Ottawa and Toronto General Motors of Canada Ltd. will use billions of dollars in government loans to reduce its yawning pension deficit under a cost-cutting labour agreement that removes a major obstacle to the troubled auto maker obtaining $6-billion in federal and provincial aid.
The tentative agreement with the Canadian Auto Workers union paves the way for Ottawa and Ontario to join Washington in massive bailout of the staggering auto giant, which is expected to submit a new restructuring plan to U.S. President Barack Obama within days.
But the deal represents an apparent about-face for the Harper government, which has long insisted federal taxpayers would not subsidize GM pensioners. Ottawa is expected to argue that only the provincial portion of the bailout can be used for the pension plan, but critics are already saying that distinction is meaningless.
Mr. Obama and Prime Minister Stephen Harper have given GM until May 31 to submit a credible restructuring plan after rejecting the company's initial effort. However, the company is still expected to seek bankruptcy protection under Chapter 11 to deal with creditors in the United States, and may seek similar court protection in Canada.
The proposed labour deal announced yesterday maintains base wages for GM Canada workers.
It also spares the pensions of existing retirees, but current workers face significant cuts to pensions and benefits, including giving up a promised $3,500 lump sum that was meant to compensate a loss of holiday time.
GM Canada will use savings generated by the union agreement and as much as $2-billion from the government loans to make a $4-billion contribution to its pension shortfall, sources said yesterday. The company will then have six years to eliminate the remaining deficit, now said to be $7-billion.
“We have preserved our wages, we have preserved and secured our pension benefits and we have protected most of our core benefits,” CAW President Ken Lewenza told a news conference yesterday. “Those are important victories.”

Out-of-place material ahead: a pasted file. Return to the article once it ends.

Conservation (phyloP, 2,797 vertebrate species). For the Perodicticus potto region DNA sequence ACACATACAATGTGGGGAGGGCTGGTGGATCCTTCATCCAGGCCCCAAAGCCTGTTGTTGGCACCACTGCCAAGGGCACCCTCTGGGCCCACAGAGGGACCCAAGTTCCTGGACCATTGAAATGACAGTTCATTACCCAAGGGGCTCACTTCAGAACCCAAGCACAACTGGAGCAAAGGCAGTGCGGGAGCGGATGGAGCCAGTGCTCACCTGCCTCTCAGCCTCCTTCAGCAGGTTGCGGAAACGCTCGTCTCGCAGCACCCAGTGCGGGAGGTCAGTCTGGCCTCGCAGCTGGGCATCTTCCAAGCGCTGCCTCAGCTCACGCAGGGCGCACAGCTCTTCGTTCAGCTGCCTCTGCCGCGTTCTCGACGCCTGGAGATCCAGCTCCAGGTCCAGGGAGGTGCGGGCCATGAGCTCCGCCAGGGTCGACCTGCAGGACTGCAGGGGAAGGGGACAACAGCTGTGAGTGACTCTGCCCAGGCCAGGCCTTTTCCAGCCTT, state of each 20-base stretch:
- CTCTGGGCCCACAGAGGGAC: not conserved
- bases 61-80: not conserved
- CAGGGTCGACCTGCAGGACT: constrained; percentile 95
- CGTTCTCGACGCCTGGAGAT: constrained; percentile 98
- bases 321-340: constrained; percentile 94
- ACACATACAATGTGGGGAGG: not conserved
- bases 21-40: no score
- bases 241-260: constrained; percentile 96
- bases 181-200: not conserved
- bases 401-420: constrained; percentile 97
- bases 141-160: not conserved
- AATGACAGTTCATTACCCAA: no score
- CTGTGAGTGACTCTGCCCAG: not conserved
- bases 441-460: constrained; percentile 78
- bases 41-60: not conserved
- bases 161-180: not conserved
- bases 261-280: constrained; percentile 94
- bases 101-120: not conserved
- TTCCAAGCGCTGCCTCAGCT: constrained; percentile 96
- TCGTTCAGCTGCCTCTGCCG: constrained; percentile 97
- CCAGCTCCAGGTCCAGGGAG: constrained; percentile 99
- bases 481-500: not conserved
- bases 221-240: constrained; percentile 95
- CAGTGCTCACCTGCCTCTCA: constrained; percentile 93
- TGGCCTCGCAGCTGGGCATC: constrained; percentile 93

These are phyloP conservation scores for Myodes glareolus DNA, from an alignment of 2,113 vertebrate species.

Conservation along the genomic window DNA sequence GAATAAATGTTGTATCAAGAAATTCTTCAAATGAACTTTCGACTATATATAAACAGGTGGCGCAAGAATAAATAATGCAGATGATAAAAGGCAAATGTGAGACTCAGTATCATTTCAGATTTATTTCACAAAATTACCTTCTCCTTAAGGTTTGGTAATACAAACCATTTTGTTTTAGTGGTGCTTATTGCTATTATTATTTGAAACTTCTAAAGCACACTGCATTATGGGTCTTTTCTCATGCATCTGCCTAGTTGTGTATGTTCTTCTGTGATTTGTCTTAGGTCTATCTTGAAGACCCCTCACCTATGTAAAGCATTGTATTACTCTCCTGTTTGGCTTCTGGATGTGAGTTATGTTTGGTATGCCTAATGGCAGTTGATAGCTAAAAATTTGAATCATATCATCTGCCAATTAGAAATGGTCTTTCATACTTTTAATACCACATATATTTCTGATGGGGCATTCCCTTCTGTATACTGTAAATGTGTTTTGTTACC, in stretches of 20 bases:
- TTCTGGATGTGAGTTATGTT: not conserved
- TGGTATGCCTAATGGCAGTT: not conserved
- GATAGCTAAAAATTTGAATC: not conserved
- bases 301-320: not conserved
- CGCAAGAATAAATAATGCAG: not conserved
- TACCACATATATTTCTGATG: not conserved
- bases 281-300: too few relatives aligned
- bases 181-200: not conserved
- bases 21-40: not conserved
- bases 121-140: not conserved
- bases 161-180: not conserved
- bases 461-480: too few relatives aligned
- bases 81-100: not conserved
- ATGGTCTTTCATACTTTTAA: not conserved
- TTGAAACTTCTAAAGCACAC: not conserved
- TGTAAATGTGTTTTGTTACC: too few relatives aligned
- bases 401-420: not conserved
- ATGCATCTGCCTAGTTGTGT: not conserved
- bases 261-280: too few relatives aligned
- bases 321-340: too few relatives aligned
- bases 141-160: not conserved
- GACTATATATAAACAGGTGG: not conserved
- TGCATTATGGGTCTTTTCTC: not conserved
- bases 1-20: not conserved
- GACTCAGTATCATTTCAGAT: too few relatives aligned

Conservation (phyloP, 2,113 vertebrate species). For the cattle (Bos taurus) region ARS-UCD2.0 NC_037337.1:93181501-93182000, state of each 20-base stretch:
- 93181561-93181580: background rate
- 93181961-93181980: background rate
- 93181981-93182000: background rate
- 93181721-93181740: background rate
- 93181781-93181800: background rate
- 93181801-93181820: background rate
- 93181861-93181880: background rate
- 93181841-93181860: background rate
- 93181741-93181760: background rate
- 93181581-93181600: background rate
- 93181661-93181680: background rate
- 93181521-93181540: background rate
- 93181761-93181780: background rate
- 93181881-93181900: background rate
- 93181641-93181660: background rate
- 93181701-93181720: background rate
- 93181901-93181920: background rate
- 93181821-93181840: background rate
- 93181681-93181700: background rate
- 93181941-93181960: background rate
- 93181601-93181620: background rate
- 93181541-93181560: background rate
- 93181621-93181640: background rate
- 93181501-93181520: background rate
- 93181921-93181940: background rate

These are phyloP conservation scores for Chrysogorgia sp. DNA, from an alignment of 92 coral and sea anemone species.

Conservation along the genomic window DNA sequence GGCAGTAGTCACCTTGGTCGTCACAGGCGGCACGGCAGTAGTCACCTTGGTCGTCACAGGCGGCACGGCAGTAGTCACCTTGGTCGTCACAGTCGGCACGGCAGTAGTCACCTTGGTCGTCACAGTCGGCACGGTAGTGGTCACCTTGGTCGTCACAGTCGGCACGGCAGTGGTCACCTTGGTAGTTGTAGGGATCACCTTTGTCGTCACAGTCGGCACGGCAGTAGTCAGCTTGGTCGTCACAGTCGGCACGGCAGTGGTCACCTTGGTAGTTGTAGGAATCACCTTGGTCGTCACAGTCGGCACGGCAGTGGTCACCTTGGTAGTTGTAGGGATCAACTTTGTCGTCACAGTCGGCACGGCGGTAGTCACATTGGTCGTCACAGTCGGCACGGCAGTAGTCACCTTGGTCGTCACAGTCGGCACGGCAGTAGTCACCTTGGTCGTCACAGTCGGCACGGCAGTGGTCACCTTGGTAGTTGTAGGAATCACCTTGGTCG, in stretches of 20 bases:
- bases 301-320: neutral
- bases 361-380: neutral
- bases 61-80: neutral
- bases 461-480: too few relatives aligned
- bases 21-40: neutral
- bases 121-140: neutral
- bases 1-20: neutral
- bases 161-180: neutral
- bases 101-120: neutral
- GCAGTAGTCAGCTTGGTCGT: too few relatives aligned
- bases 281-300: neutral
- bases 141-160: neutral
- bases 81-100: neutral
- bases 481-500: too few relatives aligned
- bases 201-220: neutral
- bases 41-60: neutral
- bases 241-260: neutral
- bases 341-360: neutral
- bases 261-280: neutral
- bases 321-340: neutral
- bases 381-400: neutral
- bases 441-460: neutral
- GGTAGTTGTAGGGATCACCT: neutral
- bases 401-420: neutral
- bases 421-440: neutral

He said this contract and the one the CAW and GM signed in February deliver about $22 an hour in cost savings – including productivity gains – leaving GM Canada with a labour cost of $57 an hour, roughly equivalent to Toyota Canada Inc.
In a release, GM said the tentative agreement is a “critical step forward toward ensuring GM's future in Canada.”
Ottawa and Ontario governments welcomed the tentative agreement, saying it was an important step in GM Canada's efforts to achieve a competitive cost structure that will allow it to return to profitability in the longer term.
Industry Minister Tony Clement has long argued that GM Canada's pension shortfall was a matter for the provincial government to resolve because it regulates the plan. Under the proposed deal, Ontario would contribute a third of the total Canadian restructuring package, and GM would use that provincial money to help reduce the pension shortfall.
Mr. Clement would continue to claim federal taxpayers are not subsidizing the pension plan.
That distinction is “hair splitting,” said Kevin Gaudet, federal director for the Canadian Taxpayers Federation, a conservative lobby group.
“No level of government, no taxpayer should be bailing out the pension plan, or anything of the company. It's ridiculous,” he said. “And their hairsplitting won't matter a whit to those taxpayers who have no pension plan.”